Obviously, Rome is a humongous city with a rich history. From the ruins of the ancient Roman Empire to the city state of the Vatican nestled within, Rome has all sorts of things for tourists to see and do. A lot of restaurants cash in on the tourist business; however, hidden away in small streets lie some of the places only locals know of. One such place is still a local hotspot, but is gaining a bit of fame due to the wonders of the Internet. That restaurant is Rome’s Enoteca Corsi, a humble little place on the small street of Via del Gesu.
Enoteca Corsi is one of the most unassuming restaurants you’ll ever see. Via del Gesu is an incredibly small street off the main roads, and the restaurant itself is tucked away in a corner. Unlike most Italian restaurants, this “enoteca” does not have any outside seating; instead, patrons are seated inside, where the entire family stands ready to serve. This is honestly as local as you can get. I’m impressed by the relationship they have with their patrons; it’s obvious many have come there before, and will continue to come again in the future. Even though we were obviously tourists, they still welcomed us in and seated us very quickly, even in the midst of the lunch hour rush.
The menu is handwritten, and the lunch specials, in limited quantity, are written on the black board posted throughout the restaurant. Although most don’t know English, there is, thankfully, a handwritten English menu, which does help quite a bit in figuring out some of the dishes. It’s only a page long, and specializes in Roman cuisine. Thankfully, we aren’t talking the typical 4 plate Italian meal; Enoteca Corsi offers a small appetizer, a variety of main dishes, and small desserts. We were not very hungry, so we looked at ordering a couple of the dishes without regard to either appetizer or main course.
Appetizer or main course, it did not matter, the food at Enoteca Corsi is tremendous. One of the appetizers was a penne pasta with tomato and bacon sauce, which was simple in execution but great in taste. Garnished with a simple spoonful of parmesan cheese, this pasta really requires no other ingredient. The tomato sauce is certainly rich, but it remains in balance with the pieces of bacon hidden in the sauce. I’m amazed at the flavors that come out with just three main ingredients in the pasta sauce. It was so good we ended up ordering two of them!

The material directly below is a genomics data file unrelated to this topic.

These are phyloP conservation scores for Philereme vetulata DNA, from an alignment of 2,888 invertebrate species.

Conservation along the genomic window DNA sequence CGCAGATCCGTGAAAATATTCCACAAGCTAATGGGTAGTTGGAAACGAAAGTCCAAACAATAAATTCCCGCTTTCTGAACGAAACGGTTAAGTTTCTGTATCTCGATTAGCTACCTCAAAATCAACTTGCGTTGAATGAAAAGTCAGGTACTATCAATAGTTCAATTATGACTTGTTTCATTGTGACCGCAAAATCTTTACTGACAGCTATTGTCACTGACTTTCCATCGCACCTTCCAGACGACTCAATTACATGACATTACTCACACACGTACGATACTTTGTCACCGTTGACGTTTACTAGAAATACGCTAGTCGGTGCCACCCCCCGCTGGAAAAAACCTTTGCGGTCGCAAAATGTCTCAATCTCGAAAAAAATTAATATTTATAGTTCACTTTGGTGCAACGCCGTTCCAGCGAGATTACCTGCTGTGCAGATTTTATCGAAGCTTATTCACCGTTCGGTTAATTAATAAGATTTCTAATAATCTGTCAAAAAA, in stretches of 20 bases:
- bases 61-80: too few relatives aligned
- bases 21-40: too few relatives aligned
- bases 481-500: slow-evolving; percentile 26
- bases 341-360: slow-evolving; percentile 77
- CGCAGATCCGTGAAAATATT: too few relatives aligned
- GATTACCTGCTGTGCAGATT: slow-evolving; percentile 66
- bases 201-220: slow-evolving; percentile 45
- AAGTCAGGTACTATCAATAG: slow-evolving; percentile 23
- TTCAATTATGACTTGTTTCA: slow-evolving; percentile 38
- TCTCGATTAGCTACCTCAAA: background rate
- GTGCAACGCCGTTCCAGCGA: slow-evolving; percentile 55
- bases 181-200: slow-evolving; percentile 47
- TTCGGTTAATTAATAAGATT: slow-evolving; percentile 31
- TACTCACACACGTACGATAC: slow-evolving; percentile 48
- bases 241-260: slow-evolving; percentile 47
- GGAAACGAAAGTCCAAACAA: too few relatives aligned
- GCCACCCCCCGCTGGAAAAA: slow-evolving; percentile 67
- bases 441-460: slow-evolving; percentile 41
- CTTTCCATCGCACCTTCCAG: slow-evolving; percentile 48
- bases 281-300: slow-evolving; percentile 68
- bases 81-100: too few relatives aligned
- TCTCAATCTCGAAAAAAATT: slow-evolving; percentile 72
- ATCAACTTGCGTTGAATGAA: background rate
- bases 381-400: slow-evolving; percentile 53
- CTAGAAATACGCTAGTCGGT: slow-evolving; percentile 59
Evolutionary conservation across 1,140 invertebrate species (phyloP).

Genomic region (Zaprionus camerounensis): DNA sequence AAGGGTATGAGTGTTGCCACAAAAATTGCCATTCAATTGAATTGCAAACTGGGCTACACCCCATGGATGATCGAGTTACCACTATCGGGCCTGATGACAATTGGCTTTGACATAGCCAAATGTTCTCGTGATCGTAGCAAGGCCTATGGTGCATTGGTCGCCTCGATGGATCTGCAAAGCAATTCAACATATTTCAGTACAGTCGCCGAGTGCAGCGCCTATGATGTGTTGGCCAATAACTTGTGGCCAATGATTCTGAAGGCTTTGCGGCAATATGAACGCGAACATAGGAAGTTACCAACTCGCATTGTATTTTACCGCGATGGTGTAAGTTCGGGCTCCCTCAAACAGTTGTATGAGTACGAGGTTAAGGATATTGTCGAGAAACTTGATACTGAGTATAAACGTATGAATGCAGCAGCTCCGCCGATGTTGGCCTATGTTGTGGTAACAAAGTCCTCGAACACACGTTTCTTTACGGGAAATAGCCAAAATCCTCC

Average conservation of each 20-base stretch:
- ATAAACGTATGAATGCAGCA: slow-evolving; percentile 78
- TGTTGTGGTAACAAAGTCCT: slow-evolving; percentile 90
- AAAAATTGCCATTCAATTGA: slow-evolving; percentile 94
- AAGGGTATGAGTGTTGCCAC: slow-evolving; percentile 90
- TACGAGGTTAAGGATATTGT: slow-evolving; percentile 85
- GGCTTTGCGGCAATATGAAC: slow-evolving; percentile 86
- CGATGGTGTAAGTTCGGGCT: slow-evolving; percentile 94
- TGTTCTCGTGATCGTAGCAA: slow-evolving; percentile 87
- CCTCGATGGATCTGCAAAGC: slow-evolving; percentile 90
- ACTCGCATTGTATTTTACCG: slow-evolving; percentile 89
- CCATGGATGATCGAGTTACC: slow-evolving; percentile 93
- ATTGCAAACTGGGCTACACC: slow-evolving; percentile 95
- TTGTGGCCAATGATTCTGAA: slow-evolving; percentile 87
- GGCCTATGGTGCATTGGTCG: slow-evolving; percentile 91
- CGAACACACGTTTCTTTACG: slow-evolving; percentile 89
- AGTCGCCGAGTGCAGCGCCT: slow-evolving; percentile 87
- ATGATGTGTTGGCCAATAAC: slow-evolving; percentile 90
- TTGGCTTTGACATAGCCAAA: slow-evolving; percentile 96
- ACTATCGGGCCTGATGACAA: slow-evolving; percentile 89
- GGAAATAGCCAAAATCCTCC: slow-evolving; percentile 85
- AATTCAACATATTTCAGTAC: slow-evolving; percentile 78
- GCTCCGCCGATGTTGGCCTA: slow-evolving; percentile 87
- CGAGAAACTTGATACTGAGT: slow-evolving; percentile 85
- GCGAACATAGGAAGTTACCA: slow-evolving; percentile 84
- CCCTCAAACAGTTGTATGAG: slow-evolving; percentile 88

In addition to the ‘appetizer’, we ordered two dishes from the main course list. One was a roasted veal steak, which was an excellent dish. It honestly thrives in its simplicity, with the veal in a simple au jus reduction and seasoned with some salt and pepper. The oven-baked potatoes are also seasoned with some herbs, and adds a good contrast to the rich taste and soft texture of the veal. They could not have done this dish better. The other dish is a zucchini parmigiana, and isn’t very popular in the US. However, I fail to see why people don’t like it. We aren’t talking like chicken parmigiana, with breaded filets, tomato sauce and a slice of mozzarella. This dish had thick pieces of eggplant with a thick but sweet gravy. With the parmesan cheese on top, this really takes the cake as one of the best local dishes I’ve had. The eggplant is fresh and retains its texture and taste, but is accentuated by the sauce, which is indescribable as I’ve never tasted anything like it. If anything, going to Enoteca Corsi is worth it for this one dish.
Like the main courses, the desserts are also homemade. We decided to order the panna cotta, which is incredibly white in color, unlike the yellow panna cotta found in stores and such. Its texture is firmer than flan, and the chocolate gives a strong contrast to the mellow yogurt-like taste of the creme. It looks heavy, it feels heavy, but it is quite a light dish. Other desserts include various homemade tarts and cakes, as well as slices of fresh fruit.
In all, this is the best place to eat that I’ve found in Rome. The quality is amazing, the food and preparation superb, and the service friendly (even if a bit clumsy in their English). Furthermore, the price is very reasonable, with dishes ranging from 7 to 10 Euros per plate. Simply put, do not miss this great restaurant. One quick note: go for lunch, because they won’t even think of opening it up for dinner. They have lives too, y’know.
**Superb local fare
**Quality food at an excellent price
**Relatively cheap considering what you get
**Somewhat difficult to find
**Menu can use a bit of decoding, even after English translation
Via del Gesu, 88
Closed AUGUST, open for LUNCH ONLY